For dermatologist Dee Anna Glaser, MD, there is insufficient evidence to pick out a particular brand or formula of shampoo that’s right for men’s hair. Antioxidants, botanicals, etc.—so many formulas are present in that bottle of shampoo in your bathroom, and they’re all equally good. The real test is how it smells and feels on your hair.

As for fighting dandruff, there are additional ingredients to bank on. Selenium sulfide, zinc, tar, salicylic acid, ketoconazole, and other ingredients are all effective in treating the dreaded scalp condition.

Dermatologist Carolyn Jacob, MD, explains that dandruff may be a form of overreaction to naturally occurring yeast on skin. The kind of dandruff shampoo you use to treat it depends on what works for you, so keep trying a formulation until you find one that’s effective. Remember, not all scalps are the same.

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How can you cure dry hair?
Dryness is the most common culprit behind unruly hair. To cure that dry hair, give it some much-needed time off the hair products. Instead, use any of the following:

Beer
Proteins and vitamin B are great for hair—and beer has lots of them. After washing, spray your hair with beer instead of using conditioner. You can also mix beer with eggs and jojoba oil or apple cider vinegar to make a conditioner instead.

Sesame oil
Your scalp needs nourishment too, and sesame oil helps its blood circulation. It also strengthens hair strands. Mix sesame oil, lemon juice, and root juice, apply to hair, wrap with hot towel, then shampoo after an hour.

Aloe vera
There’s a reason for the aloe vera craze in shampoos back in the '90s. Break the leaves of the aloe vera plant and apply the juice directly to your hair. Leave it on for a few minutes then wash it off.

There are many other products—some you’ll find in your refrigerator—that can help you get over your dry hair. Just make sure to do some research on any of the products you find in there—eggs, mayonnaise, etc.—before using them.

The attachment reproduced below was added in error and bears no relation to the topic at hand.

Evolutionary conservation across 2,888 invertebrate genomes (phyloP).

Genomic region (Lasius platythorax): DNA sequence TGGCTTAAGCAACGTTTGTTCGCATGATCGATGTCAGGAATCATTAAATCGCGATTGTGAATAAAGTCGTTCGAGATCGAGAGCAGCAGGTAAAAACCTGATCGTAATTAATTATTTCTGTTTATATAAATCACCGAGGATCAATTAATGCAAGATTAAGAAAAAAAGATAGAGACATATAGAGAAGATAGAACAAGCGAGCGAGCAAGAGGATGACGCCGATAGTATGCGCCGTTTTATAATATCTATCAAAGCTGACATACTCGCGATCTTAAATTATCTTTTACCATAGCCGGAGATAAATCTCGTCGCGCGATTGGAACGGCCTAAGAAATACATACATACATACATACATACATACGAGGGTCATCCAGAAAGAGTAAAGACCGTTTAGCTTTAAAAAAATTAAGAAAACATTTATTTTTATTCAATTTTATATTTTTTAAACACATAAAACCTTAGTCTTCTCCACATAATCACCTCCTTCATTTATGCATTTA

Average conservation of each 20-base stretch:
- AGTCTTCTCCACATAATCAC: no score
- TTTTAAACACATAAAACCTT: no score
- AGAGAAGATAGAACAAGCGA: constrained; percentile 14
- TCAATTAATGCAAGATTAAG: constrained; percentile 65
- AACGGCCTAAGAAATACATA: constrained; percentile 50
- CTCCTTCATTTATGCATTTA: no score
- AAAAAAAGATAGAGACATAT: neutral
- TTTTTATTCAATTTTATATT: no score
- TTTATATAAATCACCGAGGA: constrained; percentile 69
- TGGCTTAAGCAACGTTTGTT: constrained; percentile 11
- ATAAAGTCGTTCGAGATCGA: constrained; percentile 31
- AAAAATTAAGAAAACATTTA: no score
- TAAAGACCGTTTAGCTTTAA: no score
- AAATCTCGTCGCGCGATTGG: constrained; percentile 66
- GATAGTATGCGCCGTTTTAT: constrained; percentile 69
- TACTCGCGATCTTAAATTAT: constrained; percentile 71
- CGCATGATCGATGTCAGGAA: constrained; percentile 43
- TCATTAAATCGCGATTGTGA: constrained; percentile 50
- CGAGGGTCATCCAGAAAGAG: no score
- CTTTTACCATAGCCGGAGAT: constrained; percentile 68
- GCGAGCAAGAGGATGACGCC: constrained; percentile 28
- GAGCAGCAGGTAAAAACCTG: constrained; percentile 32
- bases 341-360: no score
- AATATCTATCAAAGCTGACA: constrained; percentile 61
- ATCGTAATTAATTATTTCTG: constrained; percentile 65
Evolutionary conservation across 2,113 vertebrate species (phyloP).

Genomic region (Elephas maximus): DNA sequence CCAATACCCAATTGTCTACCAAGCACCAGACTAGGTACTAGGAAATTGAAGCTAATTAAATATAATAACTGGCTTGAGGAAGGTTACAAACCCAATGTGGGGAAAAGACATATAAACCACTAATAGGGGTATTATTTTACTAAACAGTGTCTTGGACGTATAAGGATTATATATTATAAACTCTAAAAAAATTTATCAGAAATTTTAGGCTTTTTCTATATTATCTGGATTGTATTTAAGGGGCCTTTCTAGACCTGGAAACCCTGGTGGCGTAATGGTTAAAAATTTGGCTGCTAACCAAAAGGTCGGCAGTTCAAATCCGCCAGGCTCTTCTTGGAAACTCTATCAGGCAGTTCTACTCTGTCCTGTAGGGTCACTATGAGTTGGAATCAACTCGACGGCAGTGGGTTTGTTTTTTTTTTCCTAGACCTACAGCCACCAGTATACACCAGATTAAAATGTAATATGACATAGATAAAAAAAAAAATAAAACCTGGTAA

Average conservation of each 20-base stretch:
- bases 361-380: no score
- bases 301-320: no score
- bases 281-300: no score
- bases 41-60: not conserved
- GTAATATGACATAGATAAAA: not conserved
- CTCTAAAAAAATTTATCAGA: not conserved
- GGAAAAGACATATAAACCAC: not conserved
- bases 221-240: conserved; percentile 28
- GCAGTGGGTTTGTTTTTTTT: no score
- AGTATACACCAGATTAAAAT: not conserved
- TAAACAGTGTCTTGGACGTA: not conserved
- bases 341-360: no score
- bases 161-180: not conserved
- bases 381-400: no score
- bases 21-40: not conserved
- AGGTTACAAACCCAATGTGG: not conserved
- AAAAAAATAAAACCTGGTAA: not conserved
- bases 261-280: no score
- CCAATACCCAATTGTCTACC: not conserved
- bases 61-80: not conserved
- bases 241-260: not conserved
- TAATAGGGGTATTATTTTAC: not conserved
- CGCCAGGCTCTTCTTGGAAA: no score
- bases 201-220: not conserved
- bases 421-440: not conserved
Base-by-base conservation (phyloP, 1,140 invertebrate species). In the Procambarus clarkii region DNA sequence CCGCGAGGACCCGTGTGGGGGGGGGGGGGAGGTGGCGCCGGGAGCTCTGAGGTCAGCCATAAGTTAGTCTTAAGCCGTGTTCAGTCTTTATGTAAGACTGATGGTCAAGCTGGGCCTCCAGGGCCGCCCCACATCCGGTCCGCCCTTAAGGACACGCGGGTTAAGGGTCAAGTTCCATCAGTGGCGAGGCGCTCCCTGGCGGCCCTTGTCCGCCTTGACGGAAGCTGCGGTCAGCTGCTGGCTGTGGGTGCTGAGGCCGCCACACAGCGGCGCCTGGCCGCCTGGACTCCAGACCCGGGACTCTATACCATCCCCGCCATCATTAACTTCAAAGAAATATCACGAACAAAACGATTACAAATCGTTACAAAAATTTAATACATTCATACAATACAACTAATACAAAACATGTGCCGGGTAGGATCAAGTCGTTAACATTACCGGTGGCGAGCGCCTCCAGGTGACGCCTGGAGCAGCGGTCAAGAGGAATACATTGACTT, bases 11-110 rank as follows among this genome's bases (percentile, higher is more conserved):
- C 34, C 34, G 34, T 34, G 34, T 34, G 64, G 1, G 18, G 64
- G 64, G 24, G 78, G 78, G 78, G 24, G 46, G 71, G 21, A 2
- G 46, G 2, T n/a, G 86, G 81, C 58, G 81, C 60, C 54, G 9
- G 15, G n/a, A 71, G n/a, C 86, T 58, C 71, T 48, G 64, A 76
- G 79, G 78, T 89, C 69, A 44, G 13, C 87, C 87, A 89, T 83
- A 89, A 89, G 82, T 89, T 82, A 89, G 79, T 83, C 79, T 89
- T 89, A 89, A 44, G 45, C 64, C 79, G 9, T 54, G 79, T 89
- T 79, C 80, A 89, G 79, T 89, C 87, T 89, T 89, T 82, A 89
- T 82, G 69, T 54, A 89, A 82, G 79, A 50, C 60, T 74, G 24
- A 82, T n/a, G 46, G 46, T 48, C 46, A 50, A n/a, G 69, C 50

Here’s a pro tip for longer lasting great hair: your shower head needs filter for chlorine. Chlorine is notorious for damaging hair, causing dandruff, and wreaking all sorts of havoc on your hair and scalp.

How can you prevent dry hair in the future?
Contrary to popular belief, the best kind of water for rinsing your hair is cold water, not warm water. Coupled with that filtered shower, cold water will be doing your hair a favor.

In addition, here are more tips for healthy hair:

1) Wash your hair only every two days or so. Avoid touching it to prevent germs from transferring to your hair and scalp.
2) For guys with long locks, know that a tight ponytail will eventually damage it, so just let it loose.
3) Wear a cap when going out to protect your hair and scalp from heat. But be sure to wear a cap that’s not too tight.
4) Eat a balanced diet. Throw in some eggs, oysters, blueberries, salmon, spinach, and walnuts now and then.
5) Don’t smoke. Tobacco smoke damages everything it touches.
6) Replace your ordinary pillowcase with satin or silk.
7) Remember that what causes you stress also does the same to your hair. Avoid stress if you can, and practice relaxation activities.
8) Don’t over-style. The residues from the chemicals will do a number on your hair before long.
9) Sunscreen can be used on your scalp. If you can find spray-on sunscreen, better for your hair.

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Hair is a huge part of what completes your look. It’s easy to neglect it and think the next shower will help tame it. The truth is, everything you do to your hair—from shampooing to dyeing—may leave something that makes it struggle to stay healthy, strong, and looking great.

So whenever you feel like buying something off the racks at your local supermarket to put on your hair, remember that the most popular isn’t always the best for you. Find a hair care routine that works for your hair and scalp and stick to it.